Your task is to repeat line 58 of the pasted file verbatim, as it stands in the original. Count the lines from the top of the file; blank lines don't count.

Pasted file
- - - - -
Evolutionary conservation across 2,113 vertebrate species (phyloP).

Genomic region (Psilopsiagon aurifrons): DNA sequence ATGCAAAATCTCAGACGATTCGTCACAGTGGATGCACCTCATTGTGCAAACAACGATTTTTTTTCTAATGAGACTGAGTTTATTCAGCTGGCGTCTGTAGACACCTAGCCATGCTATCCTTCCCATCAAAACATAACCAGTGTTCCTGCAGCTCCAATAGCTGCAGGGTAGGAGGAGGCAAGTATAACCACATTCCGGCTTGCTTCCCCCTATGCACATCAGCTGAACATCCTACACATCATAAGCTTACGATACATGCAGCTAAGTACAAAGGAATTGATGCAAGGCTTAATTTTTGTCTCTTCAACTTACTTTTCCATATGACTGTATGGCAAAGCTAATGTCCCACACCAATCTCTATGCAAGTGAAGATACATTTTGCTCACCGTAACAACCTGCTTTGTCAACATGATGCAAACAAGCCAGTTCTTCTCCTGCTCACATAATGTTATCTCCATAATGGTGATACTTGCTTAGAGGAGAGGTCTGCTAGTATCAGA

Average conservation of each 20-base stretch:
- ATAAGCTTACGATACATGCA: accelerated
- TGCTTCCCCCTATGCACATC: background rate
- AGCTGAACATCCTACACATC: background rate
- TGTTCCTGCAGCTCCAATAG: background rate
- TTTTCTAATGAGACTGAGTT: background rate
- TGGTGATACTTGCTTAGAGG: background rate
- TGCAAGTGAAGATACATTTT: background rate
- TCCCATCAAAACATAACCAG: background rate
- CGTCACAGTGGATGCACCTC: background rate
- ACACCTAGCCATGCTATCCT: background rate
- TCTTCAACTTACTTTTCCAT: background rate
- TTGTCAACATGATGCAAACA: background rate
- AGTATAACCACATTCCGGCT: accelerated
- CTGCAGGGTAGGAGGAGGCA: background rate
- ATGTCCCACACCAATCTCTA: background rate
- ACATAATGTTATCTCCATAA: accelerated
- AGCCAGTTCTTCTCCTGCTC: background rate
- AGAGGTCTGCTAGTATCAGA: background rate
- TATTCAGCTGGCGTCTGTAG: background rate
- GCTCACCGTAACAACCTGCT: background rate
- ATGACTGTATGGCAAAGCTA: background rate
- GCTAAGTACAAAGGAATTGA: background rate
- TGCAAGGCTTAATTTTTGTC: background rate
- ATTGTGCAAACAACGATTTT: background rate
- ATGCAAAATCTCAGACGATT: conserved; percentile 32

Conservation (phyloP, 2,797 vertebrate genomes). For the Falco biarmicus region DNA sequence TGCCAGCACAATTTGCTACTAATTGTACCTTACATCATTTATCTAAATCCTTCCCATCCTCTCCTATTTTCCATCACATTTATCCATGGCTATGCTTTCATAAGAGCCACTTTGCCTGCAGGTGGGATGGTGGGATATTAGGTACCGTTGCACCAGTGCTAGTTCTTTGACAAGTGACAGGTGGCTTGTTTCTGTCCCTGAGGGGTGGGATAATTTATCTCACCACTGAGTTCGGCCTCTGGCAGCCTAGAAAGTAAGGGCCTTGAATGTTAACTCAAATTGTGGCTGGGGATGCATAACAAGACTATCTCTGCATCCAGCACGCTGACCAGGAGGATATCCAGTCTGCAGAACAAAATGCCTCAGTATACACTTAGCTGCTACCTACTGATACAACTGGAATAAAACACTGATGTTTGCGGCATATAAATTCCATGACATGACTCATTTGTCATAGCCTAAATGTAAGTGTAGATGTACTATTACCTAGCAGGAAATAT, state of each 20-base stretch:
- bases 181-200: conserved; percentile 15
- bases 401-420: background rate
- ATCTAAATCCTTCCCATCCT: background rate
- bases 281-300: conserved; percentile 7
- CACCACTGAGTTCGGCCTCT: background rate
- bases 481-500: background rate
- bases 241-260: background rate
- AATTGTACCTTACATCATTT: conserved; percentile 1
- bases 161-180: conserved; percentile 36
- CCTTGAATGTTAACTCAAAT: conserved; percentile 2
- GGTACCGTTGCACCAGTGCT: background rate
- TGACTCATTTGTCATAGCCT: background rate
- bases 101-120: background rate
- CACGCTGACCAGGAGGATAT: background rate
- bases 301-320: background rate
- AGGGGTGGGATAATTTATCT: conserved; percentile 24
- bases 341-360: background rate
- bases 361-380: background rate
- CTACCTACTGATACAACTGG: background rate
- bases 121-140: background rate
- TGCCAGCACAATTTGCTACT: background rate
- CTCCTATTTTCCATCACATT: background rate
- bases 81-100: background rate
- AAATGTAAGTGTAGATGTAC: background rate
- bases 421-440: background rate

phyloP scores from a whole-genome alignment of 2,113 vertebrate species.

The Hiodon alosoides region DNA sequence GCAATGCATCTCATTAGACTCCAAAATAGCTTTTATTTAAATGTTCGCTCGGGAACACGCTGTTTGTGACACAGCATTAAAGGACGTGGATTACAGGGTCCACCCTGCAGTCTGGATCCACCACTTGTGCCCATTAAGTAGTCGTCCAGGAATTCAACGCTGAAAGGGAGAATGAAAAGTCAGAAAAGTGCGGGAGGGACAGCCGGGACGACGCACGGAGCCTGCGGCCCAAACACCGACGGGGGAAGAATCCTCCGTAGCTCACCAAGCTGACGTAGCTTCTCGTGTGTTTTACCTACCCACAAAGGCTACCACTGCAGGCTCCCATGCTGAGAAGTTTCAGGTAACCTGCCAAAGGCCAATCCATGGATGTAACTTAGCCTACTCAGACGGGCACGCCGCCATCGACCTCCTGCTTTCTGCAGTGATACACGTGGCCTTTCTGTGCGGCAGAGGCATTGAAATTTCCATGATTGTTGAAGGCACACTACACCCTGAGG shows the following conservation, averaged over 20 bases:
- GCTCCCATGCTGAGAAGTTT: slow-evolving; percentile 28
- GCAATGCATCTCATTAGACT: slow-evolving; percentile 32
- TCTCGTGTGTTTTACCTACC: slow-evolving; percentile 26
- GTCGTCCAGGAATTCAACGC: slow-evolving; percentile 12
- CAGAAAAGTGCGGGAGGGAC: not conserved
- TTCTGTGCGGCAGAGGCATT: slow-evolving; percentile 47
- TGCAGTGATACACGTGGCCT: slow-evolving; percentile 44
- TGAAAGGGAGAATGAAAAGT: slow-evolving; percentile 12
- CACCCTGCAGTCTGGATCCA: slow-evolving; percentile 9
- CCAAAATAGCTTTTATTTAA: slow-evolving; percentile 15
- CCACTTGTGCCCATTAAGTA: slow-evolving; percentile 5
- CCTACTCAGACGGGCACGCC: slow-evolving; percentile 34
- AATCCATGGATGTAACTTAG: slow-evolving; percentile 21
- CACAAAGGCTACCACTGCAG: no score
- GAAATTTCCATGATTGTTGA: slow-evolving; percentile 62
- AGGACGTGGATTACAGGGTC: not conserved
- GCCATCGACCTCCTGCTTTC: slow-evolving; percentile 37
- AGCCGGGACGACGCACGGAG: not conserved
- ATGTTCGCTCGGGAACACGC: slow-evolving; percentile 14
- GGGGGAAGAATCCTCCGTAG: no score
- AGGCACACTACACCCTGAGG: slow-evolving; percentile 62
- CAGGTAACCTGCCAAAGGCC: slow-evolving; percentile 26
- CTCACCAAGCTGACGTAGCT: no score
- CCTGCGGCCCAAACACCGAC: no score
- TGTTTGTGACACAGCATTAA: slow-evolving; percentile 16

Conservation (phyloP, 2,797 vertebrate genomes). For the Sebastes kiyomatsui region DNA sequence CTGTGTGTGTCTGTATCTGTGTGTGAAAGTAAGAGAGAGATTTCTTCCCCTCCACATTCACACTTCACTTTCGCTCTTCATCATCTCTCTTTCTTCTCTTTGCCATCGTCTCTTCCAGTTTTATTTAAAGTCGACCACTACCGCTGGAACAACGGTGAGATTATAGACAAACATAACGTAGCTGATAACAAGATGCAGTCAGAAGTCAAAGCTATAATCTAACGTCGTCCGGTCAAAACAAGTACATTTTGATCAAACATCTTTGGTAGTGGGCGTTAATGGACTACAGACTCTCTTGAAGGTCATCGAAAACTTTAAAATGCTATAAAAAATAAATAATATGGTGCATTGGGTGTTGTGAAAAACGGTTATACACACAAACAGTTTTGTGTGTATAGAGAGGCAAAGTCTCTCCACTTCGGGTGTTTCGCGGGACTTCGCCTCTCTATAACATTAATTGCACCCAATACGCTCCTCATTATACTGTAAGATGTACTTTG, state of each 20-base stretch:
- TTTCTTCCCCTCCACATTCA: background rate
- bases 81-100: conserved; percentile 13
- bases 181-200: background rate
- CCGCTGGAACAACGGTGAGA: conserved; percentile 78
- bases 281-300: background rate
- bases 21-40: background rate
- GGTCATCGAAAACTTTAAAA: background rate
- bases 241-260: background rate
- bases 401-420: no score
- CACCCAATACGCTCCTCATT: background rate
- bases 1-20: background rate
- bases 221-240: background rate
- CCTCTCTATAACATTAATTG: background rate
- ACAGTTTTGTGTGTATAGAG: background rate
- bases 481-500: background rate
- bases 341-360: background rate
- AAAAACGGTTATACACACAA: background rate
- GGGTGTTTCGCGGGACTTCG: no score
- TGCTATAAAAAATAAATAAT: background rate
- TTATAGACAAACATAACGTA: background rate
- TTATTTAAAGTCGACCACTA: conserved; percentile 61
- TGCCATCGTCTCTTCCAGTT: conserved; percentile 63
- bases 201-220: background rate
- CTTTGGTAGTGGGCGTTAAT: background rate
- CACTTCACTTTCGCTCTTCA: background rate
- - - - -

- GCAATGCATCTCATTAGACT: slow-evolving; percentile 32